Arizona State University's spring 2020 commencement and convocation ceremonies will have many of the familiar feelings as past commencements: Graduates will hear their name called; relatives will smile or cry, or both; and the moment will mark the end of one chapter and the exciting start of another.
And though many graduates will likely still decorate their caps and turn their tassels, this commencement will be unique. The May 11 event will be an online celebration, a break from tradition forced by the spread of the novel coronavirus that is making its way around the globe.
ASU President Michael M. Crow will provide opening remarks, and the ceremony will include virtual messages from commencement speakers, notable alumni and the undergraduate student government president.
“We may not be able to share the same space, but we will share the same spirit of accomplishment. Sun Devil Nation is going to celebrate,” Crow said. “We will continue with the same spirit that drove us earlier in the semester when classes were moved to an online format. We will continue to move forward.”
In addition to the virtual ceremony on May 11, graduates will have the opportunity to attend future ceremonies in person if they choose, including the December 2020 or spring 2021 ceremonies.
Colleges and schools will also host virtual convocation ceremonies for their graduates and highlight their Outstanding Graduates for spring 2020.
All ceremonies will be on YouTube where viewers can watch, participate and experience the event together.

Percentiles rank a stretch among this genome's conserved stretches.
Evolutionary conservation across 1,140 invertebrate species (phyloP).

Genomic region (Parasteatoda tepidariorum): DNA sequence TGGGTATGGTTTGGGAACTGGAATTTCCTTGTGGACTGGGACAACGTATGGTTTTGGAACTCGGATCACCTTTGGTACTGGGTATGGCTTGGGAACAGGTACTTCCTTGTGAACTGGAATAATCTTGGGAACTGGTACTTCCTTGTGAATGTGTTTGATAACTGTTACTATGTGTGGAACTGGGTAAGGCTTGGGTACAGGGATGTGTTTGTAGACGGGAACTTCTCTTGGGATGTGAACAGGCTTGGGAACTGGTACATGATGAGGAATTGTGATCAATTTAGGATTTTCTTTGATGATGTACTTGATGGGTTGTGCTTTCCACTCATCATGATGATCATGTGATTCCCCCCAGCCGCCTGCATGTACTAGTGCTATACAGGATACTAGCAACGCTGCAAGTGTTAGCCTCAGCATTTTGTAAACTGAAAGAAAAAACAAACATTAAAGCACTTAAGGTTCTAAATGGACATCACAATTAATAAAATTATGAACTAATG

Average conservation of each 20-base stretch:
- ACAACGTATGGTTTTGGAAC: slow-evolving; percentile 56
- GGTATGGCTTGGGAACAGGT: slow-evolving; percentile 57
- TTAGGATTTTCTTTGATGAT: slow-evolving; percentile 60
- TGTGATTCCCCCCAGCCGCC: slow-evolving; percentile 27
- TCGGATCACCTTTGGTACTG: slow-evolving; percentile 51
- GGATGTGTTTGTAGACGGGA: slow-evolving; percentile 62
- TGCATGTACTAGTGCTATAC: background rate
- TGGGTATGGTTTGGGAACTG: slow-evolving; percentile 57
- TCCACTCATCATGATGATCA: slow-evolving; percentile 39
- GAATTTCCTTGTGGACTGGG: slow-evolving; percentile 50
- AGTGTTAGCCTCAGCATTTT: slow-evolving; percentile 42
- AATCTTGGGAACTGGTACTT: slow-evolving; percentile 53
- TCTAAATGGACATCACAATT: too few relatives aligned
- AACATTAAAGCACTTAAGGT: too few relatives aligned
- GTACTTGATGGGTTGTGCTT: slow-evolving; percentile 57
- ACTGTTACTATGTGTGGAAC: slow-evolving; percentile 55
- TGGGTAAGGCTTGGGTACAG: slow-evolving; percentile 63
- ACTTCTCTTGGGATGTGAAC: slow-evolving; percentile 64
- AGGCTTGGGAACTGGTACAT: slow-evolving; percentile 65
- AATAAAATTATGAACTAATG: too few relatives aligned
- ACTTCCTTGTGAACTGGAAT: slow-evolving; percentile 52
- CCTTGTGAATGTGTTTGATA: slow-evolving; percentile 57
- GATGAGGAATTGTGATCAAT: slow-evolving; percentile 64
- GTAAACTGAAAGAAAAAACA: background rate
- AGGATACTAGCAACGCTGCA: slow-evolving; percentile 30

“This is an important event for ASU to recognize student achievement,” Provost Mark Searle said. “It is the culmination of hard work, fulfillment of personal commitments and a celebration of significant accomplishments by our students.”
“This decision was inevitable considering the life-altering conditions we are facing, but it is still an outcome we wish we could avoid,” he said. “By our nature though, ASU is an optimistic community. We want students to know that we believe that the future will be better and we will not allow our current circumstances to stop us from celebrating your success.”
If students choose not to take part in any ceremony and all university academic requirements are met, graduating students will receive their diplomas in the mail.
“As we push forward to make this happen, I am mindful of the disappointment that graduating students and their families likely share in this moment,” Crow said. “As a first-generation college graduate who came from a family where college graduation was a life-changing achievement, I can appreciate the anticipation of reaching this defining milestone. This will mean celebrating our graduates in a different way, but we will be celebrating our graduates.”
The virtual ceremony will include:
- A “year in review” video including messages from students looking toward their futures.
- Congratulatory video messages from high-profile alumni and special guests.
- A virtual cap and gown photo.
- A moment for each graduate with their name, photo, degree and a comment from them about graduation.
The May ceremony will also highlight a diverse spring 2020 class that includes more than 18,000 graduates.